A simulation result with an active pixel sensor design as described above is shown in FIG. 4. The result shows that when a row is selected, the output follows the voltage level of PIX node 214. When CRST (along with RRST) is set to logic low, PIX node 214 is reset to VRST. Thus, the active pixel sensor of the present system provides large output swing and hard reset level. As a result, the dynamic range of the sensor increases.

FIGS. 5 through 7 illustrate different layout implementations of the active pixel sensor using the design described above. FIG. 5 shows one implementation of a layout design using p-channel transistors and a square or a rectangular n-type photodiode. FIG. 6 shows one implementation of a layout design using p-channel transistors and a circular photodiode. FIG. 7 shows a pixel array having a mixture of above-described pixel designs. This pixel array may be used in an active pixel sensor design to provide image sensing under radiation environment.

FIGS. 8A to 8C show comparison of areal density between the p-channel transistor/n-type photodiode design and conventional n-channel transistor designs.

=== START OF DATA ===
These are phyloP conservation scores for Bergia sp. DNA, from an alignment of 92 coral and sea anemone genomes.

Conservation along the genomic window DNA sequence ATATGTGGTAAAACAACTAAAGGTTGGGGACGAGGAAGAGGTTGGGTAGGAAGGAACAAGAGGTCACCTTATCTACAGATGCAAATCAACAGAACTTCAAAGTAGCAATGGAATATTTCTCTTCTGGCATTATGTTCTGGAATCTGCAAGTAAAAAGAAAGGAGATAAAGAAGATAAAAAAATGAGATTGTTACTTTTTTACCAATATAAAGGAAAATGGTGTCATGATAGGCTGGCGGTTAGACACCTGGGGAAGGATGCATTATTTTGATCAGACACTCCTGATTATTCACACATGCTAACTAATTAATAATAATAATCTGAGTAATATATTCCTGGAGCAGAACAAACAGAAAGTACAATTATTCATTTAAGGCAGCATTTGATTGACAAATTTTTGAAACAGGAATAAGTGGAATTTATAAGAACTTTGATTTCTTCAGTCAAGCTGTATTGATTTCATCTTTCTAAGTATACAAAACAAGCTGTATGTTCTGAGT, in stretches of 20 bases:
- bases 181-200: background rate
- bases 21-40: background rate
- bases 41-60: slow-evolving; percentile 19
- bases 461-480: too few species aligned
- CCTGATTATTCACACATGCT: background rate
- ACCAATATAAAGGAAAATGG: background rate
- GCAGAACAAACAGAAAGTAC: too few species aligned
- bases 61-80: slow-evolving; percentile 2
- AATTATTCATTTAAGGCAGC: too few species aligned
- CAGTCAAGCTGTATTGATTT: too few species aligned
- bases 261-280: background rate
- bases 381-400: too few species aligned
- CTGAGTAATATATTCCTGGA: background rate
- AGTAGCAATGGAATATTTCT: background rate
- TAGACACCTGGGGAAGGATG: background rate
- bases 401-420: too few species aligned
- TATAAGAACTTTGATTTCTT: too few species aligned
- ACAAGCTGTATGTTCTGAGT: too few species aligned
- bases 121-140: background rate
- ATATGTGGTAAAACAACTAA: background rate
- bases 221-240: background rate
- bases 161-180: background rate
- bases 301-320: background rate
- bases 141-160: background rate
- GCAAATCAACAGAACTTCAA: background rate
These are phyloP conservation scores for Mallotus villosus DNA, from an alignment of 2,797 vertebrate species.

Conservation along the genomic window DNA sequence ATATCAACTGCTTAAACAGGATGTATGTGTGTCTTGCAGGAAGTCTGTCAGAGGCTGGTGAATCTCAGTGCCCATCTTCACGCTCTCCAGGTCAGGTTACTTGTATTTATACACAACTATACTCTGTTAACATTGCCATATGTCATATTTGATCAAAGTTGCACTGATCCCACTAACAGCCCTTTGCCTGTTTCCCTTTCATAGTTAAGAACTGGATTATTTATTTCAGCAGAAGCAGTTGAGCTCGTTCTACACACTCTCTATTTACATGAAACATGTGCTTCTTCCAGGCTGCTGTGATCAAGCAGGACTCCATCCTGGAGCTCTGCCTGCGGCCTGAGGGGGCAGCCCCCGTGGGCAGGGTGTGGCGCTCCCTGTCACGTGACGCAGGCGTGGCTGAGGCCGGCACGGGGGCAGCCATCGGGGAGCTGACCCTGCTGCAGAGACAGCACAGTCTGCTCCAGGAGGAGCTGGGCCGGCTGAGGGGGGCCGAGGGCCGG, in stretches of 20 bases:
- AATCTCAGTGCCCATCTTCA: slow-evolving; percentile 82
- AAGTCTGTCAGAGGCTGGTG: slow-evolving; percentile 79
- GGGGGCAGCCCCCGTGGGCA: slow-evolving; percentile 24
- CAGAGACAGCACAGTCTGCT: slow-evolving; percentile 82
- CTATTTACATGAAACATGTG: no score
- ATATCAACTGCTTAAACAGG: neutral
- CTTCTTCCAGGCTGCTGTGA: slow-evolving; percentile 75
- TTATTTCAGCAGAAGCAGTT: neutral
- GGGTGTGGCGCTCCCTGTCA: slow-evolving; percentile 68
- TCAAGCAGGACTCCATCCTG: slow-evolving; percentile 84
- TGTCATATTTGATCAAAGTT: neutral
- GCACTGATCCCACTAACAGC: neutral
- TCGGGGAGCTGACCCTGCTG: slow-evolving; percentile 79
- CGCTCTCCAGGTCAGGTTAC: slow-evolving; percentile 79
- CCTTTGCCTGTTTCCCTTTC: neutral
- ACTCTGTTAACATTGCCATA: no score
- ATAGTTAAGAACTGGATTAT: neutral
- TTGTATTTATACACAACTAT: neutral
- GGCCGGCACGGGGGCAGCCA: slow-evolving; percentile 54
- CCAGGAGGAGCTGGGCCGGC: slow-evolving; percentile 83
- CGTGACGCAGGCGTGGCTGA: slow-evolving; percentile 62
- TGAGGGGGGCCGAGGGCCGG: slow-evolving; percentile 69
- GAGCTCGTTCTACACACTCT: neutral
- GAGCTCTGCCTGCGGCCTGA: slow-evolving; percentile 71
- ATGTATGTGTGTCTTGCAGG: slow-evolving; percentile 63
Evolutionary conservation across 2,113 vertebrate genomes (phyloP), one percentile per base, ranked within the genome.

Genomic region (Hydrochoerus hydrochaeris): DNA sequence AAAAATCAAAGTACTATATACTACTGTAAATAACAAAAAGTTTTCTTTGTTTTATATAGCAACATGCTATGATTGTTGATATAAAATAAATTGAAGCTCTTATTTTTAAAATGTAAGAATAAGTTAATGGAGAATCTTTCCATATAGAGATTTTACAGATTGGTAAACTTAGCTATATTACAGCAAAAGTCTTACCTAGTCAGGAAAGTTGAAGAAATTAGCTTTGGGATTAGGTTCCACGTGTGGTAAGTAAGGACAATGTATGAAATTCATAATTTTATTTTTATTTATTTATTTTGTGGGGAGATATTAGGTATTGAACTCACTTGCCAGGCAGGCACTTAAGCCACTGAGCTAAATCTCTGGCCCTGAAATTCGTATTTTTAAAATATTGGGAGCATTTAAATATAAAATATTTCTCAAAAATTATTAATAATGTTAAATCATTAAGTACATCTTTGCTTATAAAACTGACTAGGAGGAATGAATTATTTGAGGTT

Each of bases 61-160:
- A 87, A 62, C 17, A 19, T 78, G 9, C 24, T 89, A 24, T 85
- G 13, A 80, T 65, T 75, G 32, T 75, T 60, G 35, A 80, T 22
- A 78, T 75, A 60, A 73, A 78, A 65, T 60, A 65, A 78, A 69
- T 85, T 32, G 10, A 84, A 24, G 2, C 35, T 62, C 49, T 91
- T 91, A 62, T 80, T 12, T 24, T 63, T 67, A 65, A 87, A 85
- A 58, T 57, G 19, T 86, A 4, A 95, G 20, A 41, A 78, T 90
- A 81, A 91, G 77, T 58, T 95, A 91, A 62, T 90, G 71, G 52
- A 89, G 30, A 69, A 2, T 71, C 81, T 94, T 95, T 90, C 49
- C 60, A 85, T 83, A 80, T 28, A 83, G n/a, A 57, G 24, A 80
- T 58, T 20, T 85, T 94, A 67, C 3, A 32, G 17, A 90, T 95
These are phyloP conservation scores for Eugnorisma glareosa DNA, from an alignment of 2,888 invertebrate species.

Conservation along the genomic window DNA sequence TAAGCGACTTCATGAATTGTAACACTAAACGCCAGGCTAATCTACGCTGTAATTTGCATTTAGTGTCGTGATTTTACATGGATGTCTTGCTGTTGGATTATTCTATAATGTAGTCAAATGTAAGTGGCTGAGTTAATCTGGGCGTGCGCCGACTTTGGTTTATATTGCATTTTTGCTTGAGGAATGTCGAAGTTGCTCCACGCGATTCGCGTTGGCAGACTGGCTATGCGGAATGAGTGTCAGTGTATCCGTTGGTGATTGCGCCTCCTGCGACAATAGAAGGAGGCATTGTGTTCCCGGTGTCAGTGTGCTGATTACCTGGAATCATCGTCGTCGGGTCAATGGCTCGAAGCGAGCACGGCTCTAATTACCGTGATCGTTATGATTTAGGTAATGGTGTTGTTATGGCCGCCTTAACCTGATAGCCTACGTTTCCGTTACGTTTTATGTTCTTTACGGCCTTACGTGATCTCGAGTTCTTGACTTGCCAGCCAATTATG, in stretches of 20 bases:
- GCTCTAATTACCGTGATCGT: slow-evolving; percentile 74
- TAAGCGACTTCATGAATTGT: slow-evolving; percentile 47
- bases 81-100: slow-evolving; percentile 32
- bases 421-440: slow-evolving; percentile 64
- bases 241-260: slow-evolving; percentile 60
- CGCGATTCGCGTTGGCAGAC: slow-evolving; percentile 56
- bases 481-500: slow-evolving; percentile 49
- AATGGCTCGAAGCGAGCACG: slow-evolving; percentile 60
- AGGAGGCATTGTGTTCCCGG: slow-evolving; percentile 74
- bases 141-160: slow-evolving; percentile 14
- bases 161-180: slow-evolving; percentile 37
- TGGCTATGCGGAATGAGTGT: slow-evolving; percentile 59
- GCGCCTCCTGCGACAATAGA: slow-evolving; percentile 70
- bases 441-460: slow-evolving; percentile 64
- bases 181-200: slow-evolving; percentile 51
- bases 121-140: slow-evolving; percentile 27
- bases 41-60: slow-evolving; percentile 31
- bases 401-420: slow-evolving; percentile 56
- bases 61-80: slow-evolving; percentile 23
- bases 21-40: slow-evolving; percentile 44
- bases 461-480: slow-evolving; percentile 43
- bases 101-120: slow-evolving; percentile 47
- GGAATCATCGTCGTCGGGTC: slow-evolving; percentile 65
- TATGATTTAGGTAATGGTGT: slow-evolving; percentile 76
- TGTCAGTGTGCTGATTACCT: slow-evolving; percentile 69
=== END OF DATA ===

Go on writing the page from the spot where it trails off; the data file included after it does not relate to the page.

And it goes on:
FIG. 8A illustrates one embodiment of a typical size of a pixel sensor in accordance with the present system. The pixel sensor has an n-channel square photodiode. The minimum size of this pixel sensor is measured to be approximately (14 μm)2.

FIGS. 8B and 8C show minimum sizes of conventional pixel sensors, one having a square photodiode and another having a rectangular photodiode. The rectangular photodiode design requires minimum size of approximately (21 μm)2 while the square photodiode requires minimum size of approximately (28 μm)2. Thus, it is shown that pixel sensor design of the present system requires less than half the size of the conventional design. Further, the conventional design would also require a bulky enclosure to protect the pixel array from the radiation.

FIG. 9 shows an embodiment of a CMOS image sensor system 900. The system includes an array of active pixel sensors 902 and a controller 904. Each active pixel sensor may be implemented with p-channel MOSFET transistors and an n-type photodiode. The controller 904 provides timing and control signals to enable read out of signals stored in the pixels.